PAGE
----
Student met in the Multimedia room of the BPSC Oct. 1 to listen to the first Brave Space talk of the fall semester, openly talking about stereotypes within education systems.
The event was hosted by the Office of Multicultural Affairs (OMA) and presented by Student Ambassadors Dia Conerly, a sophomore animal science major from Dallas, and Vanessa Huynh, a senior food and nutrition dietetics major from Plano.
“I had this [discussion] with my youth group back home, and we talked about how we think this is important,” Conerly said. “Just from experience, being discriminated against by a teacher just needs to be talked about.”
The discussion was open for all students to learn about the history of stereotypes, how they affect different types of people and ways that they can spread awareness and be more mindful of others.
“I thought that was a great topic because we are students within the education system and we don’t realize these things unless someone speaks up about it,” Huynh said.
Students of all ethnic groups received the talk. The purpose of OMA is to create a campus that is safe and welcome to everyone. Therefore, by reaching out to all kinds of people, they believe this is how they can spread awareness and help students and teachers see past these stereotypes. OMA hopes to make an impact that goes beyond the four walls of any room these Brave Space discussions are held.
“The more people that know, the more awareness that can be spread,” Conerly said. “Educating and spreading awareness is very important and knowing that people came out to learn about this topic just shows that it’s an issue.”
Spreading awareness and learning from past prejudices was one of the main topics addressed. The purpose of the seminar was for people to learn from their mistakes.
“They are able to correct themselves or correct other people just to make sure that they don’t make that mistake again, so it won’t affect them in the future,” Huynh said. “I hope that people take what they learn and implement it in their interactions with other people, even a small change is still a big deal.”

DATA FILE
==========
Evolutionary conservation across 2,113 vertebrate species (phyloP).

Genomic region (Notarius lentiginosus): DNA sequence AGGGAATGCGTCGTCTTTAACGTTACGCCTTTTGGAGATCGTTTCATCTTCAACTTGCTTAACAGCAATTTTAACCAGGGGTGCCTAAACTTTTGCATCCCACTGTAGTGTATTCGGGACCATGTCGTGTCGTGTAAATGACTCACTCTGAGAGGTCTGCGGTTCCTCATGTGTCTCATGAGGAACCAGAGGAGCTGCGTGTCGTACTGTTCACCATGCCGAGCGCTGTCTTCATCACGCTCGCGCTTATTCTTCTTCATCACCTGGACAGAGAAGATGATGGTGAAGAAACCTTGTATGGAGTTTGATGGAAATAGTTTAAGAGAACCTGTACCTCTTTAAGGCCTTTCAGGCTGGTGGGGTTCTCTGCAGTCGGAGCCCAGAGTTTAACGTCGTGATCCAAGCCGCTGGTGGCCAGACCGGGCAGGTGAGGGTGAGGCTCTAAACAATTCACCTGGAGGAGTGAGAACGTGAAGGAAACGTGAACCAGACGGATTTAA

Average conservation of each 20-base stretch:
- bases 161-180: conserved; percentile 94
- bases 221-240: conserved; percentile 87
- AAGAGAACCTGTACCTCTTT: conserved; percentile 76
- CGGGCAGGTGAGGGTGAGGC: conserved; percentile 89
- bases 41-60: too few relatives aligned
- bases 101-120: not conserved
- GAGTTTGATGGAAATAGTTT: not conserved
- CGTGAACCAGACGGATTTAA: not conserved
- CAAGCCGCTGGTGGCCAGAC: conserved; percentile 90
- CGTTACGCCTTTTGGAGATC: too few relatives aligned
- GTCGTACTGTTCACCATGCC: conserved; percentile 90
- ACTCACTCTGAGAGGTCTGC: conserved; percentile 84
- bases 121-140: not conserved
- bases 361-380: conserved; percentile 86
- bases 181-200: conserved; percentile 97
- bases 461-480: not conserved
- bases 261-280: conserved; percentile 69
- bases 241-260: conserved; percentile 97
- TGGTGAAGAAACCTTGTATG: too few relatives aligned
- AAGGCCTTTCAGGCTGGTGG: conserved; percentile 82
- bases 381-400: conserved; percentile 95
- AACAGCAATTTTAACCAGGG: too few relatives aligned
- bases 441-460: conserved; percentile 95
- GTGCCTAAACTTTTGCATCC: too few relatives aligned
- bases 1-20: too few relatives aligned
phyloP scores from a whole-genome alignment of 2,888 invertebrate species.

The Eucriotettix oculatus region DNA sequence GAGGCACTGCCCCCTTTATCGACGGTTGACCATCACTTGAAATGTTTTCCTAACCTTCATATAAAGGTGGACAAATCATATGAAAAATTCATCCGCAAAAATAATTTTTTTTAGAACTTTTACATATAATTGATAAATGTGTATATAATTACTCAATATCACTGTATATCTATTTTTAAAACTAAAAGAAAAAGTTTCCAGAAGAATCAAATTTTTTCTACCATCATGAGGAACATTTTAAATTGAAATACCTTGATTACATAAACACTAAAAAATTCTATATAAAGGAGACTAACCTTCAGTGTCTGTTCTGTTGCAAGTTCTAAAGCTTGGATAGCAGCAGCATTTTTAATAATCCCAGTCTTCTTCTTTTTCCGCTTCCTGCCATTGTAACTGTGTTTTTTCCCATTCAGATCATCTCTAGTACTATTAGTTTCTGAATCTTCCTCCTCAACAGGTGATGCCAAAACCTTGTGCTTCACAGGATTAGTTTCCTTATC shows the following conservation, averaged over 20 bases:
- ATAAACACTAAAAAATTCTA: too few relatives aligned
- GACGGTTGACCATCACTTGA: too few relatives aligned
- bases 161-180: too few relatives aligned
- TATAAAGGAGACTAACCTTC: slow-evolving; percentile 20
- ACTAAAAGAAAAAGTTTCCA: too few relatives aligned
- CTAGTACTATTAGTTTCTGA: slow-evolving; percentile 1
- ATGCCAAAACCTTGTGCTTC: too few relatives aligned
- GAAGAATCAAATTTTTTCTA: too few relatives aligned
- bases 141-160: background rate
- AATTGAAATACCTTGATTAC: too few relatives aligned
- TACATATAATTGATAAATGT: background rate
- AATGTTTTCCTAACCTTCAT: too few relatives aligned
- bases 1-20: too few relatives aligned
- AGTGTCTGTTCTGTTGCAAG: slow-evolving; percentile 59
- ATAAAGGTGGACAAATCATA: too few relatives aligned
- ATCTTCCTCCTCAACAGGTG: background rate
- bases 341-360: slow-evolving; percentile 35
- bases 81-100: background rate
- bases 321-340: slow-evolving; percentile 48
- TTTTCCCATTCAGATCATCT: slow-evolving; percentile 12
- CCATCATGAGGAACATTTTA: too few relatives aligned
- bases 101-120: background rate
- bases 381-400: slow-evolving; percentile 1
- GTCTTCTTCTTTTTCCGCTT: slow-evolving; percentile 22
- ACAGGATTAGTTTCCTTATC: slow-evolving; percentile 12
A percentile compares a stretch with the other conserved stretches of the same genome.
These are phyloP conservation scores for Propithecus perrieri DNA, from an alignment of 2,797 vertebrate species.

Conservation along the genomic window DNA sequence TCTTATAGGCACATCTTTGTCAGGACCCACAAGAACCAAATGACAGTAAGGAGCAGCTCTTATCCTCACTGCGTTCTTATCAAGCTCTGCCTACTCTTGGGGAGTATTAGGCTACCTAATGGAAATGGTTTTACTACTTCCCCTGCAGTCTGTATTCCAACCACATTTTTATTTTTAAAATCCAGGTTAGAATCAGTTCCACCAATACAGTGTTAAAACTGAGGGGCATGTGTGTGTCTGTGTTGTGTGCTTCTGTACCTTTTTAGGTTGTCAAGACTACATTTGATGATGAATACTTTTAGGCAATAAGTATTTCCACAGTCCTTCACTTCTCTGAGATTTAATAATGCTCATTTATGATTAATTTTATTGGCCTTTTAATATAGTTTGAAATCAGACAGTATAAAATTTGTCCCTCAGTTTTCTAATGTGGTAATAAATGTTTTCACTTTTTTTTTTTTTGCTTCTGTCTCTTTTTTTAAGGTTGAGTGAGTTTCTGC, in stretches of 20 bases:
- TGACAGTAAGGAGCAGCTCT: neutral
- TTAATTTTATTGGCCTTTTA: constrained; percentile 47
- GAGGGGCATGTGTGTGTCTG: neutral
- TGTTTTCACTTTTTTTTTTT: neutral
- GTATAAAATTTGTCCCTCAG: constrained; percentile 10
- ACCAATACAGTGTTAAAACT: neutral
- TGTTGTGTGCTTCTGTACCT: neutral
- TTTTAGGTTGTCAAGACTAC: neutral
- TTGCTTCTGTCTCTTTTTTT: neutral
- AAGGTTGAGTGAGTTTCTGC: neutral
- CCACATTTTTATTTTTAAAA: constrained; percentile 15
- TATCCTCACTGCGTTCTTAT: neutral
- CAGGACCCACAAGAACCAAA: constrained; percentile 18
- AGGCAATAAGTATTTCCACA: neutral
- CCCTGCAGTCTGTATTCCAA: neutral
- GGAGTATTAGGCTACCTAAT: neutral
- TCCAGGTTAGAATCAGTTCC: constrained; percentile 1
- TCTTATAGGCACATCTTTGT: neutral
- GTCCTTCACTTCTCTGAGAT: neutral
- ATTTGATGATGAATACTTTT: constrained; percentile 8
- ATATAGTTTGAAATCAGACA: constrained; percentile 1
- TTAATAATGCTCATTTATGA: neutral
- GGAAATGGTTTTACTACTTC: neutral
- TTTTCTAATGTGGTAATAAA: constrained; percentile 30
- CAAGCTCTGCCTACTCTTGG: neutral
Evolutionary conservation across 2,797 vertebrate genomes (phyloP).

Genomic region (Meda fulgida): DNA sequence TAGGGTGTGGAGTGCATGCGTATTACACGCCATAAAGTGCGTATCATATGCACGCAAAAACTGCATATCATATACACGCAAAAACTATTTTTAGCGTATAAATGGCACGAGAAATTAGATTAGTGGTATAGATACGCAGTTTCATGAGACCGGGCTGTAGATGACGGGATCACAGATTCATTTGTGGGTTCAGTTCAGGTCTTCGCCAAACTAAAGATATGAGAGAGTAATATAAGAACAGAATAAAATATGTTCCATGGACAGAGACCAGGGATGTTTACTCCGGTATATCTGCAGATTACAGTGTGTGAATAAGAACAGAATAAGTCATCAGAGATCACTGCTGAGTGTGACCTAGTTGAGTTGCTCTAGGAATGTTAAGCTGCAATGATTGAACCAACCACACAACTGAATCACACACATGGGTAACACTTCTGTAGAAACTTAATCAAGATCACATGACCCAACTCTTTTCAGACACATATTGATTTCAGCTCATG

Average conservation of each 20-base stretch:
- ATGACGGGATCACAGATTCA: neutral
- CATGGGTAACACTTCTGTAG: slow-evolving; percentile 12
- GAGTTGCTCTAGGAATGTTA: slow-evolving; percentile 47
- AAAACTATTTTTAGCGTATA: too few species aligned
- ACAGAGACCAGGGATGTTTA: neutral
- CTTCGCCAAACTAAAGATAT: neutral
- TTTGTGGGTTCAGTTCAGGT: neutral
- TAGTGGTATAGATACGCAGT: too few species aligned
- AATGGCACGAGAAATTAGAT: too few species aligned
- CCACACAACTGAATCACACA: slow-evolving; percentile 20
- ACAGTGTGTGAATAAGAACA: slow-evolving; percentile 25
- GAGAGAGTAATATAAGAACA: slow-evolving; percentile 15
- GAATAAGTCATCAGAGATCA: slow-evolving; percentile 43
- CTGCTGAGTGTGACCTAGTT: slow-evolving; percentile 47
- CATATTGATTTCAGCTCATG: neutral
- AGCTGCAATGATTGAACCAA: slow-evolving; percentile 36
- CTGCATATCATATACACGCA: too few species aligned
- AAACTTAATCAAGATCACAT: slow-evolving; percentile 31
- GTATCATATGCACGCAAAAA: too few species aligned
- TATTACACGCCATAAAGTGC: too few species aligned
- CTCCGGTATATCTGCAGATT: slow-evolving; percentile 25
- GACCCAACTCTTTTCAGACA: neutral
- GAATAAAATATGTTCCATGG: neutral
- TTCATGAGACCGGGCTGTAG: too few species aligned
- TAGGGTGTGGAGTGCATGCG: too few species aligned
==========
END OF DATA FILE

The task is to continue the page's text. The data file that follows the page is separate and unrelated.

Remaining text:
Students participated in activities that allowed them to voice stereotypes they have witnessed or fell victim to openly with the audience. One student opened up about a teacher mispronouncing her name and asking her if she could be called by something “easier” to pronounce.
“Your name is just a big part of your identity, and it’s disrespectful to want to ‘change it’ out of convenience,” the student said.
To end the discussion, students broke into small groups to intimately discuss ways in which stereotypes can be avoided in the classroom and on campus through a handout with various statements.
Responding to one statement, freshman psychology major and Austin-native Seth Arizola, opened up about a situation he witnessed within the classroom, and what he and other students did to help shine light on the situation.
“We had Chinese exchange students, and they were speaking amongst themselves,” Arizola said. “[Our teacher] was not happy that they were speaking Chinese and [said] that they should speak English. [She did this] in the middle of the class while everybody else was talking, but she was specifically going after them. We went to the office [about this and learned that] there is a class teachers can take when situations like this happen [to learn] how to respect each culture.”
The Office of Multicultural Affairs is open to everyone, despite what some students may initially think.
“A lot [of people] think ‘multicultural’ means minorities instead of minorities and majorities, so I think that’s important to know about the OMA,” said Huynh.
“We accept everyone. We want everyone to come because these topics could be used throughout the whole spectrum,” said Conerly.